It’s been awhile since I posted results from one of my photography exercises using Bryan Peterson’s “Understanding Exposure” book. I had two goals in mind when employing two of Bryan Peterson’s suggestions:
1) To get a correct exposure and some bokeh, I used the Aperture Priority (AP) mode with an F/5.6 aperture. In this mode, I let the camera choose the exposure, or shutter speed.
2) To get multiple faces in focus, with a good amount of bokeh, I practiced placing my position of focus (aka focal point) “one-third into the photo.”
Here are some shots using my Nikon D5000 with 50mm lens putting these techniques to work:
1) Aperture Priority (AP) mode, F/5.6, Exposure: 1/1000, ISO: 200
* We wrapped up Erika’s photo shoot and as I was leaving she asked for a photo with her childhood pet, Ellie, whom she would be leaving behind as she ventures off into the big world, freshly graduated from college. Getting Ellie to sit still and look at the camera was a challenge (she kept trying to sniff my lens) so I was pleased to get this sweet photo of these best pals together.
* I positioned my point of focus on Erika’s cheek closest to Ellie which gave me the focus I wanted on both faces. But, I would have liked more bokeh in the background.
* When I took this photo, the bright sun came out making the photo a bit overexposed. But, converted to black and white the photo is a bit more balanced.
* Shooting in AP mode made for a relaxing experience, letting the camera work for me. However, I still prefer the control I have working in manual mode.
2) Manual Mode, Aperture: F/4, Exposure: 1/200, ISO: 400
* After my experience using aperture F/5.6 I tried an F/4 aperture setting to get more bokeh. I wasn’t sure it would also give me the focus I wanted on both of the girls’ faces but, it did!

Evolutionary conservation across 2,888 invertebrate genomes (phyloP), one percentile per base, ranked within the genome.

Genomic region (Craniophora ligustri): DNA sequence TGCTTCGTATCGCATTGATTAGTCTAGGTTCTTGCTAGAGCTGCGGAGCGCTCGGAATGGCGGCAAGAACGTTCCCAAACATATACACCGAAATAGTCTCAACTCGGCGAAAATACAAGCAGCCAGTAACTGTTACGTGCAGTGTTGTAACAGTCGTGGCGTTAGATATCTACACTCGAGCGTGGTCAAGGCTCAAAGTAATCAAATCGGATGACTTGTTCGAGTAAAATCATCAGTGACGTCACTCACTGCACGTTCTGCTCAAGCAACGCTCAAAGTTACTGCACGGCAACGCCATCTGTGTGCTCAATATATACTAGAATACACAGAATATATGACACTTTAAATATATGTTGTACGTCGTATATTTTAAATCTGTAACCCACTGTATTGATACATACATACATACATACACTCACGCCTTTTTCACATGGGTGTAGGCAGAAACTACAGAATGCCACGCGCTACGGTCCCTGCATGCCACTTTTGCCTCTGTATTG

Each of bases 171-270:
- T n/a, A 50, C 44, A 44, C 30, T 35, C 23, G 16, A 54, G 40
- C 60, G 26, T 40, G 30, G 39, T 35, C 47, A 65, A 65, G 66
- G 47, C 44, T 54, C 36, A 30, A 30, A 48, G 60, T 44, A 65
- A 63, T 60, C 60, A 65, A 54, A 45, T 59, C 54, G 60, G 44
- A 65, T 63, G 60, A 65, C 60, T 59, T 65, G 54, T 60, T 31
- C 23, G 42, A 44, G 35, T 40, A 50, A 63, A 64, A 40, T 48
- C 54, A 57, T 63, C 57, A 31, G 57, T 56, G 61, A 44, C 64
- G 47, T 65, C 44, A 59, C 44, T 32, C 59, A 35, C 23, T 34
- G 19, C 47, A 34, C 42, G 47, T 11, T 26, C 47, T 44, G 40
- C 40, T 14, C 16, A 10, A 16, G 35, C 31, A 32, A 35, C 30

* I positioned my point of focus at a spot one-third into the photo, which in this case was the skin on Isabella’s arm just above Nora’s head. I chose this spot for focus but, also to get a correct exposure for both Isabella’s darker and Nora’s lighter complexions.
* After several unsuccessful attempts (eg. only one face in focus, or exposure too dark/too light) I finally got both faces focused and adjusting to ISO 400 gave me the exposure I wanted.
Additional notes about both photos:
* Learning where to position my point of focus one-third into the photo was key. When focusing on one person, I simply focus on the eyes. Getting the hang of finding that “one-third into the photo” spot is still a work in progress for me but, executed properly, it works like a charm!
* I did not use a tripod because I was just plain lazy. For sure, a tripod can help achieve sharp, focused photos. I threw caution to the wind and trusted the VR (vibration-reduction) setting on my 50mm lens and my steady hold.
It used to be scary using my camera in manual mode but, now it’s more rewarding and less frustrating. I’m not a professional but, I just like to share what I’ve learned and encourage others to get out there, experiment and enjoy your camera! And, any of you seasoned photographers stumbling upon this blog post, please share your tips, comments, or website links!
Happy Shooting! 😉
p.s. I found this link on How to Take Group Shots which provides additional tips you might find helpful